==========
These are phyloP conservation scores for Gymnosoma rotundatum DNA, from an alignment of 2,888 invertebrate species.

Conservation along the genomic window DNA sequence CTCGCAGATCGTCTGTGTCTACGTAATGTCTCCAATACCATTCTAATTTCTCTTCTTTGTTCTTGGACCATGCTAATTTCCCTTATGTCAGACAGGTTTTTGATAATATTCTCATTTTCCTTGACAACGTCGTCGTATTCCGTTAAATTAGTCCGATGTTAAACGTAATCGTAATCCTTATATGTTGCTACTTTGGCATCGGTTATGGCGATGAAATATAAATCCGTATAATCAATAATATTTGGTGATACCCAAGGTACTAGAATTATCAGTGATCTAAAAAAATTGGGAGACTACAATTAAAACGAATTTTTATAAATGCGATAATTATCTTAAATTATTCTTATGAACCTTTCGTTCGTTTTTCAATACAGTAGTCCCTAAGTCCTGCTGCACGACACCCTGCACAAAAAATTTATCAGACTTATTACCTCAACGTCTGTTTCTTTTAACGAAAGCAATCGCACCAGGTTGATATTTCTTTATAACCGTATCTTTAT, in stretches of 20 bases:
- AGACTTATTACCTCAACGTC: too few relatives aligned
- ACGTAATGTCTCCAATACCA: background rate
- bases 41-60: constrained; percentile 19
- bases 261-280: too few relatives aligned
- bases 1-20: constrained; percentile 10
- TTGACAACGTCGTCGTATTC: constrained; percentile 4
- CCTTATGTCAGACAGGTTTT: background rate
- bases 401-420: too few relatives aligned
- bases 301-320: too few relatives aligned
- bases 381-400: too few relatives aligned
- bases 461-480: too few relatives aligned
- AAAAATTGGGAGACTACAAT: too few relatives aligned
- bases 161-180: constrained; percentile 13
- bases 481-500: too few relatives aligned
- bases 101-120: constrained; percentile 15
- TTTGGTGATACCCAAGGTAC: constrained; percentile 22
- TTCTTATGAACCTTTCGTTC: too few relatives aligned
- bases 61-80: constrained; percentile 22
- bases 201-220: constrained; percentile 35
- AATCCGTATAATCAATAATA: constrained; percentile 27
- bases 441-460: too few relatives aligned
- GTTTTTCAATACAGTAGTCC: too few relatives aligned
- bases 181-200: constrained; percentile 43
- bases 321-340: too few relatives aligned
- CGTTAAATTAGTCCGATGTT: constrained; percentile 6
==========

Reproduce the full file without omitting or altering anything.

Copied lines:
These are phyloP conservation scores for Gymnosoma rotundatum DNA, from an alignment of 2,888 invertebrate species.

Conservation along the genomic window DNA sequence CTCGCAGATCGTCTGTGTCTACGTAATGTCTCCAATACCATTCTAATTTCTCTTCTTTGTTCTTGGACCATGCTAATTTCCCTTATGTCAGACAGGTTTTTGATAATATTCTCATTTTCCTTGACAACGTCGTCGTATTCCGTTAAATTAGTCCGATGTTAAACGTAATCGTAATCCTTATATGTTGCTACTTTGGCATCGGTTATGGCGATGAAATATAAATCCGTATAATCAATAATATTTGGTGATACCCAAGGTACTAGAATTATCAGTGATCTAAAAAAATTGGGAGACTACAATTAAAACGAATTTTTATAAATGCGATAATTATCTTAAATTATTCTTATGAACCTTTCGTTCGTTTTTCAATACAGTAGTCCCTAAGTCCTGCTGCACGACACCCTGCACAAAAAATTTATCAGACTTATTACCTCAACGTCTGTTTCTTTTAACGAAAGCAATCGCACCAGGTTGATATTTCTTTATAACCGTATCTTTAT, in stretches of 20 bases:
- AGACTTATTACCTCAACGTC: too few relatives aligned
- ACGTAATGTCTCCAATACCA: background rate
- bases 41-60: constrained; percentile 19
- bases 261-280: too few relatives aligned
- bases 1-20: constrained; percentile 10
- TTGACAACGTCGTCGTATTC: constrained; percentile 4
- CCTTATGTCAGACAGGTTTT: background rate
- bases 401-420: too few relatives aligned
- bases 301-320: too few relatives aligned
- bases 381-400: too few relatives aligned
- bases 461-480: too few relatives aligned
- AAAAATTGGGAGACTACAAT: too few relatives aligned
- bases 161-180: constrained; percentile 13
- bases 481-500: too few relatives aligned
- bases 101-120: constrained; percentile 15
- TTTGGTGATACCCAAGGTAC: constrained; percentile 22
- TTCTTATGAACCTTTCGTTC: too few relatives aligned
- bases 61-80: constrained; percentile 22
- bases 201-220: constrained; percentile 35
- AATCCGTATAATCAATAATA: constrained; percentile 27
- bases 441-460: too few relatives aligned
- GTTTTTCAATACAGTAGTCC: too few relatives aligned
- bases 181-200: constrained; percentile 43
- bases 321-340: too few relatives aligned
- CGTTAAATTAGTCCGATGTT: constrained; percentile 6